Extreme Disruption in Auto – People become more important not less
In this in-depth content series, Professor Francis Farrelly and Sam McOrist consider the future of autotive post pandemic, this week exploring the monumental shift the industry must make from a product centric approach to one that puts people and experience first.
This article is the second of a three-part series that follows on from the Extreme Disruption in Auto series of 2019 (which turned out to be the most read special story series of the year). Read article 1 here.
The automotive industry is in the midst a period of unprecedented change that is set to play out for many years to come. At the epicentre of this change is a shift towards digitisation, automation and omni-channel retail that might suggest that interpersonal experiences are on the way out. In the second article of this series, Professor Francis Farrelly and Sam McOrist present a counter view. That the industry is shifting away from an industrialised, product driven mentality to a value and service based orientation – in this space people become more important, not less.
“Any customer can have a car painted any colour that he wants, so long as it is black.”
Henry Ford’s famous quote refers to The Model T Ford which only came in black to improve production efficiency and quality control. Albeit an extreme and well-worn example, it still surprisingly enough holds true in the automotive industry in that it must make a fundamental shift from an industrialised and product centric mindset to one that is service, experience and value focussed. And that change will be one of the greatest challenges it has faced in its history. Just how effective companies are in making that change will have an enormous baring on their capacity to compete.
The big shift
Historically the automotive industry has maintained a product dominant logic whereby services were something that was ‘add on’ to the product as an additional feature. Until recently, this has been evident in most dealerships with sales, service, finance and aftersales working as separate functions often patched together in a logical sequence at the point of sale but otherwise operating as discrete business units. Consider that in the context of a mobile phone purchase where all these functions become a part of a holistic service package and you can see why shifting consumer expectations can be problematic for a business that focuses on ‘product with service on the side’.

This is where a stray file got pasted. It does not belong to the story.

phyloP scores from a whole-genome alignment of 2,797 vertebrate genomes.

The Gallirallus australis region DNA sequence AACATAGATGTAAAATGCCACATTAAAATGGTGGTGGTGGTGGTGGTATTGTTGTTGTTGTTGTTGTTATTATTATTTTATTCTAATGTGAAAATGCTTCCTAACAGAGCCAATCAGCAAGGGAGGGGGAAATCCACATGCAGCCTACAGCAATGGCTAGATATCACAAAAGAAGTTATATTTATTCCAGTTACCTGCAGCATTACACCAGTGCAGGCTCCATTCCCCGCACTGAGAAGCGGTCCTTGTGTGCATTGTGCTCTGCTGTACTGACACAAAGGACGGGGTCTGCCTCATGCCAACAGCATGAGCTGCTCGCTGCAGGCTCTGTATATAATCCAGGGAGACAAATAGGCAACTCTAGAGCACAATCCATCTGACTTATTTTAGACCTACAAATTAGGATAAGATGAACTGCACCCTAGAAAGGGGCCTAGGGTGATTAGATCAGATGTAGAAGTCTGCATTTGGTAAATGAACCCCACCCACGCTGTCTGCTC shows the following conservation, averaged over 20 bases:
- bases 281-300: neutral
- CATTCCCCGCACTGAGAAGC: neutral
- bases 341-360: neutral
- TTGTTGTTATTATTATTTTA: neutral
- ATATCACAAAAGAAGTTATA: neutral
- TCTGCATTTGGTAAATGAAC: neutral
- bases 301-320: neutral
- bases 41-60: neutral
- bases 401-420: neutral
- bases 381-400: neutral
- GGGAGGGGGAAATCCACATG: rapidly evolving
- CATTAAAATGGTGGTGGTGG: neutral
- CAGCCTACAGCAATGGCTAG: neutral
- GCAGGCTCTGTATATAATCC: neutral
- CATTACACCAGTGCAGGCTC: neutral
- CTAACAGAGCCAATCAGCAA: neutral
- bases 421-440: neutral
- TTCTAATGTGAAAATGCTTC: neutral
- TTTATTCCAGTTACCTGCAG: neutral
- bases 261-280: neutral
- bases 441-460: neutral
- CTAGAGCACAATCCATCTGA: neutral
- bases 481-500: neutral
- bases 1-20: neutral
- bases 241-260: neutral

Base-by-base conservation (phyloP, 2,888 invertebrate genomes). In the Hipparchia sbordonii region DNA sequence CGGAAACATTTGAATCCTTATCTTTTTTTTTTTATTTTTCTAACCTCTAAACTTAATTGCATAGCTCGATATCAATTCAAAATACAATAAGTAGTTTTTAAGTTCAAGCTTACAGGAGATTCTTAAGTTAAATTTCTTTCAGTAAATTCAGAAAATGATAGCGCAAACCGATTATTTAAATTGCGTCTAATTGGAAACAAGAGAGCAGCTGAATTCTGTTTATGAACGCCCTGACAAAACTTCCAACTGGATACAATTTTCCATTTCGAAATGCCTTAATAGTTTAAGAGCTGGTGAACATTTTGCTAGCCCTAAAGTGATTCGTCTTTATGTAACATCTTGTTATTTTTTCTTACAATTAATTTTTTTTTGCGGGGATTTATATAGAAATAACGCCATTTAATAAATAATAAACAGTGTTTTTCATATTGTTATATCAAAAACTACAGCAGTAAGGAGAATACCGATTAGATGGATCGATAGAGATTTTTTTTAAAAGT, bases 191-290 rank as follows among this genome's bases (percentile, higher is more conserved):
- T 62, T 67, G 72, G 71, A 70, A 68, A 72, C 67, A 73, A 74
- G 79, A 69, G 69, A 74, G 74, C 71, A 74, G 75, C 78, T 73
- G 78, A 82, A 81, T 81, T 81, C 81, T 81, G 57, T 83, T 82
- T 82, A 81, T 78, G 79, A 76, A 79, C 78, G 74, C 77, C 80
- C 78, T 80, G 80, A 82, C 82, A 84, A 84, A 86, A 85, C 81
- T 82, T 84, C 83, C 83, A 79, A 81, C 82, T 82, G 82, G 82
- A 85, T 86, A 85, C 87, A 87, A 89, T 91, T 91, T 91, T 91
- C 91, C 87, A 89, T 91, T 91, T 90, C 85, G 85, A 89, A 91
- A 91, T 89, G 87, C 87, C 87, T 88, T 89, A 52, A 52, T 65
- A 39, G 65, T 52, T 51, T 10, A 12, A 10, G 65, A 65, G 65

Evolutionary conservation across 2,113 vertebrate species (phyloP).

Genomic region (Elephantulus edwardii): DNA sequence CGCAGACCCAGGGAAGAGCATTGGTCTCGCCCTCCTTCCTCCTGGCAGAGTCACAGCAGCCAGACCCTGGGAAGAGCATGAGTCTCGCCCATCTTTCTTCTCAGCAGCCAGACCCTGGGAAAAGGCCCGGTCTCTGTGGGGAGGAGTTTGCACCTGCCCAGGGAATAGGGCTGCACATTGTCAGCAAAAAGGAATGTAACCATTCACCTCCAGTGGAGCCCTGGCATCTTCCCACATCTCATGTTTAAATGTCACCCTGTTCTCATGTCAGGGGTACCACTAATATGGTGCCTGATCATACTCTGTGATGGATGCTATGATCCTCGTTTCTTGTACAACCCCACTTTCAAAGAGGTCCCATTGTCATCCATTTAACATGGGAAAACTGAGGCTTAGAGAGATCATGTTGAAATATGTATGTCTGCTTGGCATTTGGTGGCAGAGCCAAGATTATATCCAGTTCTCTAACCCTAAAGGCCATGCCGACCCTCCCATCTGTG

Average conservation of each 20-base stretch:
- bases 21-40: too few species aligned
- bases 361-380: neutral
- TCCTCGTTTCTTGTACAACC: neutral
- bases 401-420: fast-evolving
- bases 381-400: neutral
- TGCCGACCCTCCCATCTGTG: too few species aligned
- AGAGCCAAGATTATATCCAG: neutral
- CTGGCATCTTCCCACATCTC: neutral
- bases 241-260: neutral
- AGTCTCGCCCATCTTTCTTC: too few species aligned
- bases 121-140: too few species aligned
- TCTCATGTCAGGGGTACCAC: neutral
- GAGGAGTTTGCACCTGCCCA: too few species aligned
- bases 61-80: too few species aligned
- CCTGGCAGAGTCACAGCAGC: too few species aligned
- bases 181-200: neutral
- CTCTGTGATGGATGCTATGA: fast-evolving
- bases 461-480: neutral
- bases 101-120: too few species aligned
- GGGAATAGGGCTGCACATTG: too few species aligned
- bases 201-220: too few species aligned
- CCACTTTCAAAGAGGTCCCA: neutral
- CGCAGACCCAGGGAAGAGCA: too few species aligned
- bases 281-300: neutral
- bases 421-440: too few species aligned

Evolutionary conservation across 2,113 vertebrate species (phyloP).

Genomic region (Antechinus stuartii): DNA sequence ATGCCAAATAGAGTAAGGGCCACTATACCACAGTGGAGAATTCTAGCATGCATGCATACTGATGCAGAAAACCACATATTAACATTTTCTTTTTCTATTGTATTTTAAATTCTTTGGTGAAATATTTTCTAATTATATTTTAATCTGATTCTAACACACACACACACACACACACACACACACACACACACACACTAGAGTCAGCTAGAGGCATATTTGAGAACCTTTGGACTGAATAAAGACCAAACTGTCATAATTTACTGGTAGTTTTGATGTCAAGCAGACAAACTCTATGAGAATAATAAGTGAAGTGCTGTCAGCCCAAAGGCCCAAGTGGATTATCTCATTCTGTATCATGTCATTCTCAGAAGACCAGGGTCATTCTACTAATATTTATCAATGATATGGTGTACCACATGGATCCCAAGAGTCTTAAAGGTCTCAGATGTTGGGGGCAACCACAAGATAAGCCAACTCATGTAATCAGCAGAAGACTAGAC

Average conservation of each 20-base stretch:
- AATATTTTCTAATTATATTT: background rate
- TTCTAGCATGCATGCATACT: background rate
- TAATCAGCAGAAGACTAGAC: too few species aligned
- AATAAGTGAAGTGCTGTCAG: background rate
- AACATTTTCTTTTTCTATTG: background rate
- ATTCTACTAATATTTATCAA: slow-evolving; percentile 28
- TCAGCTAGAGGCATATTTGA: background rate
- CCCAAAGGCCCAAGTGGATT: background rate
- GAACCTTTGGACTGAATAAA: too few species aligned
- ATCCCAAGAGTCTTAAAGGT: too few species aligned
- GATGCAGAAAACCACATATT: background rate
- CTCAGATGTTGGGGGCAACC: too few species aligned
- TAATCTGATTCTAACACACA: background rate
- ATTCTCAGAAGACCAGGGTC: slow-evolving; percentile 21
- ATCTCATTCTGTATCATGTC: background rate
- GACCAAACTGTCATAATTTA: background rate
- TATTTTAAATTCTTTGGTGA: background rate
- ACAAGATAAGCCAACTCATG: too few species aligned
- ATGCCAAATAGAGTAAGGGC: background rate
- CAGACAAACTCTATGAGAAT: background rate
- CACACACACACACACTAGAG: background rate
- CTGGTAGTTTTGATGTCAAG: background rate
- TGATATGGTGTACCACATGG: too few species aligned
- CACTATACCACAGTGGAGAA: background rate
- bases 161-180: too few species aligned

Nevertheless, these changing expectations bring great opportunity for automotive companies to embrace a service orientation with customer experience and value at its core. This involves a philosophical shift to place people (employees and consumers) at the centre of every decision and to develop a holistic view of service as a complex network of relationships involved in value exchange as opposed to a series of transactional interactions and events.
One technology highlighting the need for this shift is the advent of connected vehicles. Through the exchange of information between a vehicle, dealership and manufacturer, the customer relationship now extends well beyond the point of sale to become an ongoing conversation and opportunity to co-create value. Companies that understand employee roles, capabilities and collaborations as contributing ‘parts to a whole’ consumer experience over time, will ultimately build stronger relationships internally and externally and offer opportunities for a sustainable competitive advantage. This may however require ‘punctuating the equilibrium’ in terms of recognising and genuinely believing in the opportunity to reconceive how people work to add value based on a total customer experience, including making structural changes to how the business operates.
The digital landscape of business and retail has created revolutionary enablers for new types of service delivery and despite the ability of new technology to automate and augment our daily lives, people remain at the heart of services. With increased technology and choice comes an increase of complexity and for many people that complexity is stifling. In his work on the paradox of choice, American psychologist Barry Swhartz argues that having too many options to choose from rather than increasing value for consumers actually problematises the decision making process and causes stress. If we consider the process of purchasing wine at a restaurant, it is often the exhaustive wine list that prompts a customer to ask for a recommendation. When shopping for a vehicle, there are now more options, accessories and finance options than ever before coupled with an increase in mobility options more broadly. Within this fog of complexity, people will seek trusted advisors to explain value. This requires an empathetic view of the customer as well as new knowledge, capabilities and skills to communicate value and sell solutions. This also requires a more complete understanding of where changing cars fit with changing lifestyles!
Creating a valued experience